Healing dislike

Abraham Lincoln once remarked about someone he disliked, ''I don't like that man, I'll have to get to know him better.'' His remark is thought-provoking. Dislike so often stems from a lack of understanding, and the remedy is understanding. We have to know each other better.

But if we want to heal our dislike for others, we have to begin with ourselves. We have to know ourselves.

Because man is made in God's likeness, as the Bible explains, we get to know ourselves, in the truest sense, through an understanding of God. We learn from Christ Jesus that God is Love and that He is Spirit, supreme good. In Jesus' life and works we see Love demonstrated. We see the highest example of man reflecting the nature of God.

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Christian Science, which follows the teachings of Jesus, maintains that God is the only true creative power or presence; that in a Christian understanding of God we see there is no place in His creation for any element unlike Him, no room for anything unloving. We learn from this Science that a conscious awareness of this spiritual truth frees us from fear and hate, because it establishes in thought the fact that God is indeed Love, and that man is made to express Love. We learn, then, that our actual selfhood is loving, pure, intelligent, and that what is true spiritually of us is true of others, because we are all God's children, loved equally.

Applying this truth practically to human situations is where the challenge lies. In this effort we find the perfect example of Jesus invaluable. He showed us the way.

Mary Baker Eddy, the Discoverer and Founder of Christian Science, writes of Jesus, ''He did life's work aright not only in justice to himself, but in mercy to mortals, - to show them how to do theirs, but not to do it for them nor to relieve them of a single responsibility.'' n1

n1 Science and Health with Key to the Scriptures, p. 18.

How did Jesus heal situations involving deep repugnance or dislike?

One example is given in the Biblical account of his meeting with a leper. We read that the leper came to him saying, ''Lord, if thou wilt, thou canst make me clean.'' Jesus, we're told, reached out and touched him, saying, ''I will; be thou clean.'' The account then says, ''Immediately his leprosy was cleansed.'' n 2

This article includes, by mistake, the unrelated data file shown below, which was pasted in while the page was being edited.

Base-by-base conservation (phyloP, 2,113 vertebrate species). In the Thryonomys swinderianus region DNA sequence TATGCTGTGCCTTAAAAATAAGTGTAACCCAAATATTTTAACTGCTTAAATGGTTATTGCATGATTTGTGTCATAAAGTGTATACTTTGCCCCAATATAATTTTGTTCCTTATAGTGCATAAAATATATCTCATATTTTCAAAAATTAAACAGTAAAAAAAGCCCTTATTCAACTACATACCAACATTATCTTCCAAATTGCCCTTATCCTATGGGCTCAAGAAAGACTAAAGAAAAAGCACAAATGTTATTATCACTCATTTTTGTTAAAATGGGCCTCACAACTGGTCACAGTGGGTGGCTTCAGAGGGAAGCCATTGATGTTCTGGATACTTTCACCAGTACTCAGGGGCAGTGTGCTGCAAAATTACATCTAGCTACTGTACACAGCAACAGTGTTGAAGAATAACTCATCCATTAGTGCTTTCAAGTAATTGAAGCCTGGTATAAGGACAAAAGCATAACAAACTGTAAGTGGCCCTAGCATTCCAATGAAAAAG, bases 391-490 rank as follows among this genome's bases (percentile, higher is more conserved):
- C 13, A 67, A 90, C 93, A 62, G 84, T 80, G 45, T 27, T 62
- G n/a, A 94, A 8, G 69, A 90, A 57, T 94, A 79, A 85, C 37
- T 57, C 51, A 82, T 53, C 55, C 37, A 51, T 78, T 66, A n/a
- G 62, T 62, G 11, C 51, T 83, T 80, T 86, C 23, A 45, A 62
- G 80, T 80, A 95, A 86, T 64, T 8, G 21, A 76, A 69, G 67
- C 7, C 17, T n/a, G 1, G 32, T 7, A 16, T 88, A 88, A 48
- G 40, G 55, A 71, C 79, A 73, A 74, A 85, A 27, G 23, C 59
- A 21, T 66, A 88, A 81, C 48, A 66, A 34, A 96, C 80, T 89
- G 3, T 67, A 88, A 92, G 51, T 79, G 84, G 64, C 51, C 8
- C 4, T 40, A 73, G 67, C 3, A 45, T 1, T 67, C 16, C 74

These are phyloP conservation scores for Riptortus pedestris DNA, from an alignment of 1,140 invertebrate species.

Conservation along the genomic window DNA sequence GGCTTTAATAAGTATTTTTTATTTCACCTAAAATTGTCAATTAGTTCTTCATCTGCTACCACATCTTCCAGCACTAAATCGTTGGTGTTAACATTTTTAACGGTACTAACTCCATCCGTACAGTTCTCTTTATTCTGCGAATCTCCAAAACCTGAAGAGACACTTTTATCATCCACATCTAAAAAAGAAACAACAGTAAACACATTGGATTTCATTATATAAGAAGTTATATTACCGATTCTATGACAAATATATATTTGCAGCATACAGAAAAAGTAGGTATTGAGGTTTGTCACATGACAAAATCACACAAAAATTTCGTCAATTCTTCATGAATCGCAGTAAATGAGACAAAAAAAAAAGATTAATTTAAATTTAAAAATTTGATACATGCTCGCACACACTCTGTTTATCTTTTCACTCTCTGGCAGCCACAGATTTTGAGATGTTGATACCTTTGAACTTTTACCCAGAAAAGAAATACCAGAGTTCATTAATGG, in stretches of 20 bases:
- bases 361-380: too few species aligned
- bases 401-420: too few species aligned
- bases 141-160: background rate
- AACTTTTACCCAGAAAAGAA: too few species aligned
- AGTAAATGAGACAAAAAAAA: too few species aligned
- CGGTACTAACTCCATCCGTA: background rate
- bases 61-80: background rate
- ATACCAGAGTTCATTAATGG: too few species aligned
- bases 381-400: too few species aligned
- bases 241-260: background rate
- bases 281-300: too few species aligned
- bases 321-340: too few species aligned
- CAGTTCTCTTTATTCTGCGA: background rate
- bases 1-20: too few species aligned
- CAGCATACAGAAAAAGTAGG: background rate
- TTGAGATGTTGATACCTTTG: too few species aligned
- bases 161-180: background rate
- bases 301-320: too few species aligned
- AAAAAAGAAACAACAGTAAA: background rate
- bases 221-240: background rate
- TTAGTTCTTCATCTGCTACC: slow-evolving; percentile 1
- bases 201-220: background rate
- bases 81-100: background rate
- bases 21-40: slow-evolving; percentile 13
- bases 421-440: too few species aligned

n2 Matthew 8:2, 3.

Few things in those days invoked more fear and repugnance than leprosy. The unfortunate sufferers were treated as outcasts. They were isolated from society, avoided at all costs. To deliberately touch a leper was a thing unheard of. Yet how much those unhappy people must have longed for a compassionate human touch.

Jesus knew that he was the Son of God, the loved expression of Love, without a vestige of fear. In his Love-filled consciousness he held no sense of repugnance. From this standpoint of thought he was able to see the leper as spiritually freeborn in God's likeness. He loved what he correctly saw, and the human touch of compassion he extended was a token of the spiritual love he felt within. In the warmth of this love the afflicted man's erroneous concept of himself must have melted away, because the leprous symptoms disappeared.

Love liberated the man. ''No power can withstand divine Love,'' n3 Mrs. Eddy tells us. Love was active in Jesus' consciousness. He demonstrated that a consciousness filled with divine Love - free from fears, hates, and dislikes - is a healing consciousness.

n3 Science and Health, p. 224.

If we are faced with a feeling of abhorrence or dislike for someone, what should we do about it? Should we try to heal the other person of his, or her, offending characteristics so that we are no longer troubled? Or should we do as Jesus did, look out on the world and other people with a spiritual understanding of God and man, and with a compassion that holds no abhorrence or dislike?

The divine Principle of life is Love, and our adherence to this Principle makes the power of Love active in our lives. To heal our dislike for our neighbor we have to know our neighbor better. To do this we have to know ourselves better. We have to know the spiritual truth of ourselves, and then live it. Then we can truly love our neighbor as ourselves. DAILY BIBLE VERSE Let us not love in word, neither in tongue; but in deed and in truth. I John 3:18

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